When consciously cutting down on waste and in particular plastic within the home, for a more sustainable life, it’s important to consider all of the items you use and discard regularly.
Kitchen sponges, cloths and scourers are one of those things that are made of plastic and changed ever so often, sometimes even once a week. The traditional sponges that you find in most supermarkets are usually made of polyester and polyurethane which will add microplastics to your dishwater every time you wash up. Some sponges may contain triclosan, a hormone-disrupting anti-bacterial agent, and manufacturer 3M is yet to confirm what the dye in the sponges are made of so it could be anything!
Luckily we have other options to consider as there are many new eco-friendly brushes and sponges that we can employ to help keep our kitchens tidy, sustainable and habitable.
Choosing a New Kitchen Sponge: Types of zero waste and more eco friendly sponges
Sponges can vary in the type of material and their longevity. You’ll also need a hard bristle for scrubbing pots and pans.
Cellulose sponges are made from wood pulp and can usually be identified by larger holes within the sponge. These sponges are usually compostable as it’s made from natural fibres, but be aware that it can potentially be soaked in chemical anti-bacterial agents such as triclosan.
Swedish dish cloths are made of cellulose and cotton and does last a long time. Once you’re done with it you can chuck these in the compost, just cut them up so that they degrade more quickly.
Note that some of these sponges could have a scourer side made from polyurethane which is not biodegradable and potentially harmful.
Sea Sponges should be Avoided
I’m mentioning sea sponges as some websites are listing them as sustainable and technically speaking they are 100% biodegradable and natural. People have been using these to clean for ages, however, sea sponges are living organisms and at threat of overharvesting. I think sea creatures have enough to worry about, they don’t need more people exploiting them so I’d say it’s best to avoid using sea sponges at all times. They are also the primary food source for the endangered baby Hawksbill sea turtles and are definitely not vegan, if that is a concern for you.
Silicone sponges can technically be recycled, but they are normally only recycled by specialist companies and is likely to cost you pain, fuel and effort to get rid of. You’re welcome to consider these as they are more environmentally friendly than plastic, but this sounds like a lot of hard work that I’d rather avoid personally.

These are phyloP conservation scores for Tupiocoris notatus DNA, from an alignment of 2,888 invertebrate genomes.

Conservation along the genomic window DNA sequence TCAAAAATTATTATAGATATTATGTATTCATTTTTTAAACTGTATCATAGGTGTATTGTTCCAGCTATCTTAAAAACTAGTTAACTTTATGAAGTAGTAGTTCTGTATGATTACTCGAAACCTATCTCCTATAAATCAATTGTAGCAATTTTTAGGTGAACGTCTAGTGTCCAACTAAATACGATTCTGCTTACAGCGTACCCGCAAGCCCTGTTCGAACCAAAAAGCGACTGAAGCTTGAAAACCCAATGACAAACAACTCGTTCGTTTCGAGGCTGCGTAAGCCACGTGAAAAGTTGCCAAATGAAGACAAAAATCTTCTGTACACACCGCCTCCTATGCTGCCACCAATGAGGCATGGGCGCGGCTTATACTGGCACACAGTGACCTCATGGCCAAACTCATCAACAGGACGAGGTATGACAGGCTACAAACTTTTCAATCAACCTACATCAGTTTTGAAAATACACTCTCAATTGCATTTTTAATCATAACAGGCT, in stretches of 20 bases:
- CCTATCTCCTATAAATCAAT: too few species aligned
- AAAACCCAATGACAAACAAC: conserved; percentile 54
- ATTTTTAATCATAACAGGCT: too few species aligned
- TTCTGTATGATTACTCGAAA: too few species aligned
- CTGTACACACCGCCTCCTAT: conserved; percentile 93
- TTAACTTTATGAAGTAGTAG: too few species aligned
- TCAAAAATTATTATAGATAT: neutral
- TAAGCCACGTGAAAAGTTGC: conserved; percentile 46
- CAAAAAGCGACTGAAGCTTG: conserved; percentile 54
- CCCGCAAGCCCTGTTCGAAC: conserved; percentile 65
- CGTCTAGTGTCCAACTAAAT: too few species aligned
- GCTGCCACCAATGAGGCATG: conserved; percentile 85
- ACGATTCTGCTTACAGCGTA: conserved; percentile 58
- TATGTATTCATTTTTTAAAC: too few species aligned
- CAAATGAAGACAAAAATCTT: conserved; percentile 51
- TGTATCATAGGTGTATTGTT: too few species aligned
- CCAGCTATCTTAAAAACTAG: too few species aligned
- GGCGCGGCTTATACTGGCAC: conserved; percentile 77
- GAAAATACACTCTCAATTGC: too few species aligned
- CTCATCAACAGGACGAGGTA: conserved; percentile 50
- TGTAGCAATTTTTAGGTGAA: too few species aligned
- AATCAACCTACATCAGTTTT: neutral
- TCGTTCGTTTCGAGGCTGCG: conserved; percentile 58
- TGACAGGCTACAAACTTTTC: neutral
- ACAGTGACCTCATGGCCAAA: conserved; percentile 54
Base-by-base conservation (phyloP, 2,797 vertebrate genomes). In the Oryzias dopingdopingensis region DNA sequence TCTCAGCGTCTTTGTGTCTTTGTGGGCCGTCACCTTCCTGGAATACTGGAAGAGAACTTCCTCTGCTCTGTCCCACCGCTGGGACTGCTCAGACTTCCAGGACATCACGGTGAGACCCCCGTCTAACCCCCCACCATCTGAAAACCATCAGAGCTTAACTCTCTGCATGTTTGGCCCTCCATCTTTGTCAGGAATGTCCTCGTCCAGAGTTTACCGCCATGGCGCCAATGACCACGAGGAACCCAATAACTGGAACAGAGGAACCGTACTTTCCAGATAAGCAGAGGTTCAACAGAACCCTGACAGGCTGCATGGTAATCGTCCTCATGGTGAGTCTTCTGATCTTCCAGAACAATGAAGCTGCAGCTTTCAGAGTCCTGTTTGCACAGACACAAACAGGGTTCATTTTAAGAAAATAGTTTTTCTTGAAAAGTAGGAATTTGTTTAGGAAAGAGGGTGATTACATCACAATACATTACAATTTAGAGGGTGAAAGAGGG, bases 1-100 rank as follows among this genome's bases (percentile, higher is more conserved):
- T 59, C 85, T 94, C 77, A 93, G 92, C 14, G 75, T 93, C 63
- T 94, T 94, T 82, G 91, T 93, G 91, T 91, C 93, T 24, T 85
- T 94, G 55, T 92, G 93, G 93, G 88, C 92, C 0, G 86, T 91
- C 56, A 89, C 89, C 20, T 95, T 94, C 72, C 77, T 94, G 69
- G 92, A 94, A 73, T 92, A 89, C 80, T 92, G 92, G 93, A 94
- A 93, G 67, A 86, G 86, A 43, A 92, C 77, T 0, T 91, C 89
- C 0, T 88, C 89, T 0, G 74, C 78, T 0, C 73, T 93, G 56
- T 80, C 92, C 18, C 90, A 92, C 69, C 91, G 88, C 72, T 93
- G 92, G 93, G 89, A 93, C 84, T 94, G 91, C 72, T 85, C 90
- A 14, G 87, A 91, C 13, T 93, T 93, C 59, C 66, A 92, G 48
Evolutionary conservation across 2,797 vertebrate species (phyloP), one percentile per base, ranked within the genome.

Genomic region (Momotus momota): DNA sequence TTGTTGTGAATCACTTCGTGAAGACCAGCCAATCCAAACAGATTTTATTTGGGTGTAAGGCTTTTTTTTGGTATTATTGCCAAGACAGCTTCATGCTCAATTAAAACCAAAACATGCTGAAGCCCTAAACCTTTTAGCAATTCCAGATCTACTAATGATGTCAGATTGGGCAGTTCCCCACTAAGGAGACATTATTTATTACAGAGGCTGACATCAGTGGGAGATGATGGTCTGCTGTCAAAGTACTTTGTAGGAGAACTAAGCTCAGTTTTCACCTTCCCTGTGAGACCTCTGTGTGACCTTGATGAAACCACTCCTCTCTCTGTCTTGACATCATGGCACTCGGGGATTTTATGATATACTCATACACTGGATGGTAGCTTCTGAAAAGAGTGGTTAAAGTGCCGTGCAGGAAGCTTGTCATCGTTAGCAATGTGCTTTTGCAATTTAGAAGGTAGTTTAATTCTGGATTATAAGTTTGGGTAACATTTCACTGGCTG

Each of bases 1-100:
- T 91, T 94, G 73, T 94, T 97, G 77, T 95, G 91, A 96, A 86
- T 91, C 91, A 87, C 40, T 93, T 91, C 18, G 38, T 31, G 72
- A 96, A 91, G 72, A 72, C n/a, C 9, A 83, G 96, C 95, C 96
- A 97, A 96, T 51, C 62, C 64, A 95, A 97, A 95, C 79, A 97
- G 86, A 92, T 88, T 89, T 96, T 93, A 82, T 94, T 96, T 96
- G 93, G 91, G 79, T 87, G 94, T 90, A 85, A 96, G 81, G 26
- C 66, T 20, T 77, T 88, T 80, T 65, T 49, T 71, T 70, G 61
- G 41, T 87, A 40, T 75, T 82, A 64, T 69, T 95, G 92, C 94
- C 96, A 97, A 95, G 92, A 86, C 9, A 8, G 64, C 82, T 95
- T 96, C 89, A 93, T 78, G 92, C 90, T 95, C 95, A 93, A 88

Natural Loofah Sponges
Loofah sponges are made from plants that grow on vines and look a little bit like cucumbers. Sponges made from the luffa or loofah (same thing different spellings) plants are 100% bio degradable and is classed as a zero waste product.
I won’t say that it is the most incredible scrubber in the world but it does the job more naturally.
Bamboo Dish Brushes
Bamboo dish brushes fit perfectly in your hand and make easy work of washing up. Just be mindful that some of the brushes have variants of plastic either in the bristles or the body of the brush. These should last you a considerable amount of time and the plastic tend to be a lot less than a traditional sponge. The Full Circle version shown below contains an amount of recycled plastic, the Bürstenhaus Redecker Large Dish Brush is plastic-free.
Walnut Shell and Coconut Ccouring Pads
Walnut shells and coconut fibre are both naturally abrasive and make a pretty decent scouring pad. It lasts long and is 100% biodegradable. A win-win for you and the environment!
The list above should give you a good base to work from when you buy your next dish sponge, scourer or brush. Unfortunately, you’ll still need to do the dishes, there’s no getting around that but hopefully, I’ve saved you a little bit of research time with the options above.
Feel free to suggest any favourites in the comments below.